Jupiter Moons: Mecha – First Impressions

Today, I’m taking a look at Jupiter Moons: Mecha‘s demo! I played this quite a while ago already but haven’t written about it yet… Honestly, it’s a great game. Do you like Slay the Spire? Do you like Robots? Well, strap on for a mix of both… kinda! I mean, at its core, Jupiter Moons: Mecha is a roguelike deckbuilding game but with the twist that your “deck” is actually a mech with different areas. Your mech has two legs, arms, as well as a torso and a head. Each come with their own slots for weaponry, heatsinks, armour and various systems. Those parts basically dictate stats and your deck! Repairing and refitting your mech costs spare parts that you earn through combat. After each combat, you earn some spare parts (to repair/refit your mech), parts (to equip your mech) and credits (for the shop that isn’t implemented in the demo yet).

Combat itself places you against at least one enemy. To cast abilities you need “AP”. You start off with 3 AP at the beginning but can increase it later with extra parts. Most abilities increase your heat, though, so you also need to watch your heat production or else you may end up shutting yourself down. Based on your equipped parts, the heat actually disperses over time but you’ll most likely end up using utility cards such as the Feedback Sink to remove heat from your mech. The heating system is quite interesting actually as it not only makes sense but it also limits how powerful you can get. Stronger attacks that can deal HUGE amounts of damage come with the drawback of your mech getting quite hot. When your heat reaches 75%, you start to overheat, resulting in your mech taking damage directly to one of your part’s health (ignoring the armour) whenever it creates more heat. At 100% heat, your mech shuts down, losing 3 AP immediately and at the start of your turn until you’re below the 100% threshold.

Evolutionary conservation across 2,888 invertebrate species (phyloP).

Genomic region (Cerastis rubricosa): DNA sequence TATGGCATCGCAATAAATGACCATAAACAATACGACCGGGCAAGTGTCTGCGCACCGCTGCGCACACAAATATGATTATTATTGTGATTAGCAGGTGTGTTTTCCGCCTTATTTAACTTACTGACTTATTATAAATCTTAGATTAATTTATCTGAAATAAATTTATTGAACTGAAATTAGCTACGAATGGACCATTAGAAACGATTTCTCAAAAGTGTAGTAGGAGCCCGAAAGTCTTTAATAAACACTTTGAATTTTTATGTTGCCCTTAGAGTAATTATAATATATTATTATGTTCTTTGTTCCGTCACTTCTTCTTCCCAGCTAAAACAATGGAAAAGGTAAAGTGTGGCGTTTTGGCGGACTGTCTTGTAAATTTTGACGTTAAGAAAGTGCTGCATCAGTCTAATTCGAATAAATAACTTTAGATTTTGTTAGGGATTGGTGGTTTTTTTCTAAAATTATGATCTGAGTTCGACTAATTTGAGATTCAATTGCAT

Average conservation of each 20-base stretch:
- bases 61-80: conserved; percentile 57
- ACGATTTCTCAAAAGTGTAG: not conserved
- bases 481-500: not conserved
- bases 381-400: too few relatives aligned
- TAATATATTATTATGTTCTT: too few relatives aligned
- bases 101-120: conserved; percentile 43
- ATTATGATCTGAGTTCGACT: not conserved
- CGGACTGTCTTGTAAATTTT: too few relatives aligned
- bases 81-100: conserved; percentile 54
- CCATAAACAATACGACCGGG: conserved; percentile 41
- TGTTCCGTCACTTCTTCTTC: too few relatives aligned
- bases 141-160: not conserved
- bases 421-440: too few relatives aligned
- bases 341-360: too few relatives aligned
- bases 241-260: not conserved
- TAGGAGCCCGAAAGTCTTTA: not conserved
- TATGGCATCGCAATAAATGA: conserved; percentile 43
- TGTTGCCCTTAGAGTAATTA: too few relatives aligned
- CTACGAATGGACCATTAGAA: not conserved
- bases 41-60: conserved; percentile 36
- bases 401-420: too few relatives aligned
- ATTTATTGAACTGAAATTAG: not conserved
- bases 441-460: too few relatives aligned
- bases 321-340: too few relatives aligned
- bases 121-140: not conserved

I find the heating system interesting, especially as it affects different parts of your mech. The legs, arms, torso and head actually harbour your “cards”. So, if you take a lot of hits to one of these parts or when you overheat, it may seal off some of your cards, making combat harder and harder. Combat becomes rather versatile and strategic because of this, making this an interesting roguelike-deck builder in the process!

What I absolutely love about the game is not only the possibilities that these systems may allow you… but also the aesthetic and soundtrack. The art style is somewhat simplistic with colourful mechs and you sitting in the cockpit of your giant robot while you fight against other giant robots. You know the drill! The soundtrack is wonderfully electronic and fitting. It has this kind of epic choir in the background and it was rather fitting for the combat, albeit not memorable.

What I didn’t like about the game so far, though, is the fact that none of this knowledge that I just conveyed to you is actually explained in the game. I mean, the game tells you what certain stats do when you hover over them but the demo doesn’t seem to have any sort of tutorial in store just yet. Hopefully, the final game does have something along those lines. Another issue I saw was the lack of an aiming system. I feel like aiming would make the game even more strategic and complex, resulting in an even better experience! It seems as if you also damage different parts of the enemy mechs, sealing off/disabling some of their weaponry, but those hits are based on some random chance, it seems. Similarly, you have a health and an armour bar. Enemies are the same in that regard. What I didn’t get at all was why the attacks sometimes went through the shield and sometimes weren’t penetrating it, getting blocked in the process… I feel as if that is not exactly clear and if it’s really pure RNG, I’d be a bit disappointed. Having different weapon types and being able to penetrate shields faster using different attacks could be amazing, too!

In the end, though, a demo is a demo and if you want to play this one yourself, you can check it out for yourself over here on Steam! Make sure to check Jupiter Moons: Mecha out for yourself! You can also wishlist it and support the developers that way while also making sure that you get notified on release!

Cheers!

This post was first published on Indiecator by Dan Indiecator aka MagiWasTaken. If you like what you see here and want to see more, you can check me out on Twitch and YouTube as well.

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